History, life- course criminology and digital methods: new directions for conceptualising juvenile justice in Europe

Alker, Zoe and Watkins, Emma D. (2018) History, life- course criminology and digital methods: new directions for conceptualising juvenile justice in Europe. In: Juvenile Justice in Europe: Past, Present and Future. Goldson, Barry, ed. Routledge, pp. 40-54. ISBN 9781138721319

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Abstract

The digitisation of historical record sets is increasingly enabling researchers to compile and compare offending trajectories and life- course histories.The relatively recent digitisation of genealogical sources including the census, birth, marriage and death records, crime registers and newspapers means that crime historians are able to ‘unlock’ the biographies of young offenders and chart significant life-course events, processes and transitions including admission to, experience in and release from penal institutions, alongside their subsequent education, employment, housing, geographical (re)location, (re)marriage, parenthood, military conscription, re- offending, desistance and, ultimately, death. Using a combination of biographical and multivariate analysis, such research can draw upon ‘cradle to grave’ data to examine how juvenile justice interventions that took place over the course of the nineteenth century – including placements in Reformatory and Industrial Schools, imprisonment and transportation – was experienced by juvenile offenders and their families and the effects that such experiences imposed.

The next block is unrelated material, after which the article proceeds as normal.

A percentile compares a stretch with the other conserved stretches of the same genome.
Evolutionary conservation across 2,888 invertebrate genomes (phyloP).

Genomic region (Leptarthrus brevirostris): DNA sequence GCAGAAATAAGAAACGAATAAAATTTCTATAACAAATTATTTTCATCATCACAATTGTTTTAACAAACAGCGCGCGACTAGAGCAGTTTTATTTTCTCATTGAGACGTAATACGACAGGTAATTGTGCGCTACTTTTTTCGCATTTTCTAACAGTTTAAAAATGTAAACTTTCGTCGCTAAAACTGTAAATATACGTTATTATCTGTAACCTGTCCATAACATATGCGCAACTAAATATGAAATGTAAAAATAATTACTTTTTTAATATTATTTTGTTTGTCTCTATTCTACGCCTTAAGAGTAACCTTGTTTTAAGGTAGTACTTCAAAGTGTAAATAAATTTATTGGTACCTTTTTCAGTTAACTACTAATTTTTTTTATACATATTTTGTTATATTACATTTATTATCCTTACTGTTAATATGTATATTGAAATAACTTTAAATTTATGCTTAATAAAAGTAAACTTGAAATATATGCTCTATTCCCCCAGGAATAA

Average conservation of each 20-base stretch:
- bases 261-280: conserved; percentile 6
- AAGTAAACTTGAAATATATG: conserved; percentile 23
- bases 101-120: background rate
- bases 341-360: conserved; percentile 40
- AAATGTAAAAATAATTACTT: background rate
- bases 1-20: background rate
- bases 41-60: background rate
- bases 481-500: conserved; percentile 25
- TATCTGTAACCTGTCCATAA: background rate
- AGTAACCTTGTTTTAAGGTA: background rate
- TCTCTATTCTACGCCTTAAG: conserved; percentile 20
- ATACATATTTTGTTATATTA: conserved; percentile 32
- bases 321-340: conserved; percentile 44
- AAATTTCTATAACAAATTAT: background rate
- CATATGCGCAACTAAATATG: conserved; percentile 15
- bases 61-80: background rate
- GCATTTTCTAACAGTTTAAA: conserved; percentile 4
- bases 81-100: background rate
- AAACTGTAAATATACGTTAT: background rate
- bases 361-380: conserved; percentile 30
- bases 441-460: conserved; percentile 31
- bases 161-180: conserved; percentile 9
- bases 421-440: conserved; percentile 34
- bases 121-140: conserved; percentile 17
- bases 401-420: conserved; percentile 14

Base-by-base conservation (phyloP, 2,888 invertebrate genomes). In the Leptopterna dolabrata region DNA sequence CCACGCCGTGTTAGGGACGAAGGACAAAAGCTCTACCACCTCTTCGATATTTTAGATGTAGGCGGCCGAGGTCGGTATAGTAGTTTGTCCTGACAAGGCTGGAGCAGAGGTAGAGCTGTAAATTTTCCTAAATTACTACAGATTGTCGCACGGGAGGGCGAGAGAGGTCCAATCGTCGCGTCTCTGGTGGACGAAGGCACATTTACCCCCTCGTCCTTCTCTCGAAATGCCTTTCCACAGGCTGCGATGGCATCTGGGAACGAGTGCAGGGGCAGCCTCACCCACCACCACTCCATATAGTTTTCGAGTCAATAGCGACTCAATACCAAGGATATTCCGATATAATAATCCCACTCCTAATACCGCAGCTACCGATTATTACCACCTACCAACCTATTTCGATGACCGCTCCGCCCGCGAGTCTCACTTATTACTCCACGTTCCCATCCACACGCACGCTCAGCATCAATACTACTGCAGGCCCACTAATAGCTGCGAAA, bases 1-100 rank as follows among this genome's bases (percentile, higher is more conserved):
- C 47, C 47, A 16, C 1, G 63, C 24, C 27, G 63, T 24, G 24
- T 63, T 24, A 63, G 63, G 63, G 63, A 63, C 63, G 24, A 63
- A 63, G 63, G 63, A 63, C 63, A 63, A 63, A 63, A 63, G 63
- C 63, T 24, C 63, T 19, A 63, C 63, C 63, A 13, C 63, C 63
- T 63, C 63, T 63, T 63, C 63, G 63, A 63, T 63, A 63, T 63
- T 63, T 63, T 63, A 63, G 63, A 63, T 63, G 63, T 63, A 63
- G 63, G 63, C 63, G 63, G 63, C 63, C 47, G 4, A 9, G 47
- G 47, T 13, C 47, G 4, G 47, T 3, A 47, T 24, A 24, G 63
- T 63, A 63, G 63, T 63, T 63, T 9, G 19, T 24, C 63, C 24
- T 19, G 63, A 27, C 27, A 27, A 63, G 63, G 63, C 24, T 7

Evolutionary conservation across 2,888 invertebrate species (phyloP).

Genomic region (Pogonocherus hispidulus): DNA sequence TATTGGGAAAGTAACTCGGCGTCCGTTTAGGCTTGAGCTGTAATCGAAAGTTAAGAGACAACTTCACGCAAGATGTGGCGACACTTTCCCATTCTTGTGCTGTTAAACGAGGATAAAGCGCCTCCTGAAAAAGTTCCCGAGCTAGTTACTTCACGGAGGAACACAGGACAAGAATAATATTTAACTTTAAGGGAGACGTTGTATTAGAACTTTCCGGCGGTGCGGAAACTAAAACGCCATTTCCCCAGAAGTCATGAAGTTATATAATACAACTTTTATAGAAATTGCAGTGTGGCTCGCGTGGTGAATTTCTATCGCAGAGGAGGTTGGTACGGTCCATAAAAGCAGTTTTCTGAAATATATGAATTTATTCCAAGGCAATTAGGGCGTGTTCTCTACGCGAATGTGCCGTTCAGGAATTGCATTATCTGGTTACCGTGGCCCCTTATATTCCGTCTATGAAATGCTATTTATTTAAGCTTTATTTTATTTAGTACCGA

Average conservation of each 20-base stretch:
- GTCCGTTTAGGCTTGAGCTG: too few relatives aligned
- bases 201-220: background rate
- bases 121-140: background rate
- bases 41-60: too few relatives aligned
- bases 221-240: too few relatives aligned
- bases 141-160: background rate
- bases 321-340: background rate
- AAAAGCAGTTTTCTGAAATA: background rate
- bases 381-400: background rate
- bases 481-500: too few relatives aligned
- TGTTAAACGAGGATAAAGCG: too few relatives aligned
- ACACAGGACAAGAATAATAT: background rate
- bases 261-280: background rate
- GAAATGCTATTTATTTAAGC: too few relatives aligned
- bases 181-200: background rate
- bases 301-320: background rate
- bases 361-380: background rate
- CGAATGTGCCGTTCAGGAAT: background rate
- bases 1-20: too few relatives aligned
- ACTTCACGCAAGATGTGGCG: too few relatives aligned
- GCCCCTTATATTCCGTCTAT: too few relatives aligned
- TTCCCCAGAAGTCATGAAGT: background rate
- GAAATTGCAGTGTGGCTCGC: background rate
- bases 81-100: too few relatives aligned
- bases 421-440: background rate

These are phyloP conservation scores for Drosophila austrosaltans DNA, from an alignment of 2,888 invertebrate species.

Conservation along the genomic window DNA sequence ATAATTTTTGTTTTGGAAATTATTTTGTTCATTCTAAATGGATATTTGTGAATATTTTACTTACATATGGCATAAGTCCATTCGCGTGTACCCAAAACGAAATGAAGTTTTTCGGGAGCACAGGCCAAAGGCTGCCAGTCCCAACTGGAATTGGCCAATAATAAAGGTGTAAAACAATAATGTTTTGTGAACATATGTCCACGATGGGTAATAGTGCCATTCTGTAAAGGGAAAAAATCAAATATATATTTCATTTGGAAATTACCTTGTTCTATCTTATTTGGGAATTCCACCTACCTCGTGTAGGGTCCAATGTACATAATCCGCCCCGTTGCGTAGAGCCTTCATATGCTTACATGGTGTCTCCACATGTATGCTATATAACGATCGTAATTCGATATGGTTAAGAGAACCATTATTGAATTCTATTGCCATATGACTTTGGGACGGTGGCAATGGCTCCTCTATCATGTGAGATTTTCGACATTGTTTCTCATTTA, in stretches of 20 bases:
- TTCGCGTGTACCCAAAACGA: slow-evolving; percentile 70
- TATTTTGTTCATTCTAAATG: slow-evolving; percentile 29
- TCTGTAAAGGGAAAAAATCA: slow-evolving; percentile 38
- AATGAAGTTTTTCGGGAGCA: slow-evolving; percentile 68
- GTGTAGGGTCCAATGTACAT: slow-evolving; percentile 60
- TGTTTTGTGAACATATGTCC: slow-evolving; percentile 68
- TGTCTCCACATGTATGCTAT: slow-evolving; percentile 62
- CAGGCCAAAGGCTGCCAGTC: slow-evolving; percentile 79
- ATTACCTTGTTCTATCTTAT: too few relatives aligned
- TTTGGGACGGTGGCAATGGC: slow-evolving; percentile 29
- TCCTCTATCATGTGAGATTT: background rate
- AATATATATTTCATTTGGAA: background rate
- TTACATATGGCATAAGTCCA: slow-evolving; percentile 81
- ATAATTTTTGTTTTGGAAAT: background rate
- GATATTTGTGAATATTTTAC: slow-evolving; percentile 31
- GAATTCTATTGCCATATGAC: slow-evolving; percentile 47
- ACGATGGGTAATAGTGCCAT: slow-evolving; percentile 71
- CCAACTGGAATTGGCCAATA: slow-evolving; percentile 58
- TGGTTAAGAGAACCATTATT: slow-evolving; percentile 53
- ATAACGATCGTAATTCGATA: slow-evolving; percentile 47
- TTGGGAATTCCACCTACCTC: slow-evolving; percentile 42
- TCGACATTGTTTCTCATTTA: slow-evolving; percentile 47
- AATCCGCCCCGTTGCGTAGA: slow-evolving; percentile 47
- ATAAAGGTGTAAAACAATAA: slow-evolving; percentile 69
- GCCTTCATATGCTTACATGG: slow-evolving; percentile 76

This chapter aims to encourage historians and criminologists to synthesise historical and contemporary datasets to examine juvenile justice and punishment across both time and space. Gathering life histories from across Europe can provide a lens through which to examine the effects of historical, cultural, social, economic and political change upon juvenile offenders. Life- course criminology has already demonstrated the value of embedding biographies within their temporal and spatial contexts and of examining the impact of social- structural change on ‘delinquent’ youth. Given that swathes of Europe are currently beset by conditions of austerity, collaboration amongst European crime historians and criminologists is especially timely.

Item Type: Book Section
Research Areas: A. > School of Law > Criminology and Sociology
Item ID: 25617
Useful Links:
Depositing User: Emma Watkins
Date Deposited: 15 Nov 2018 13:05
Last Modified: 15 Nov 2018 13:05
URI: https://eprints.mdx.ac.uk/id/eprint/25617

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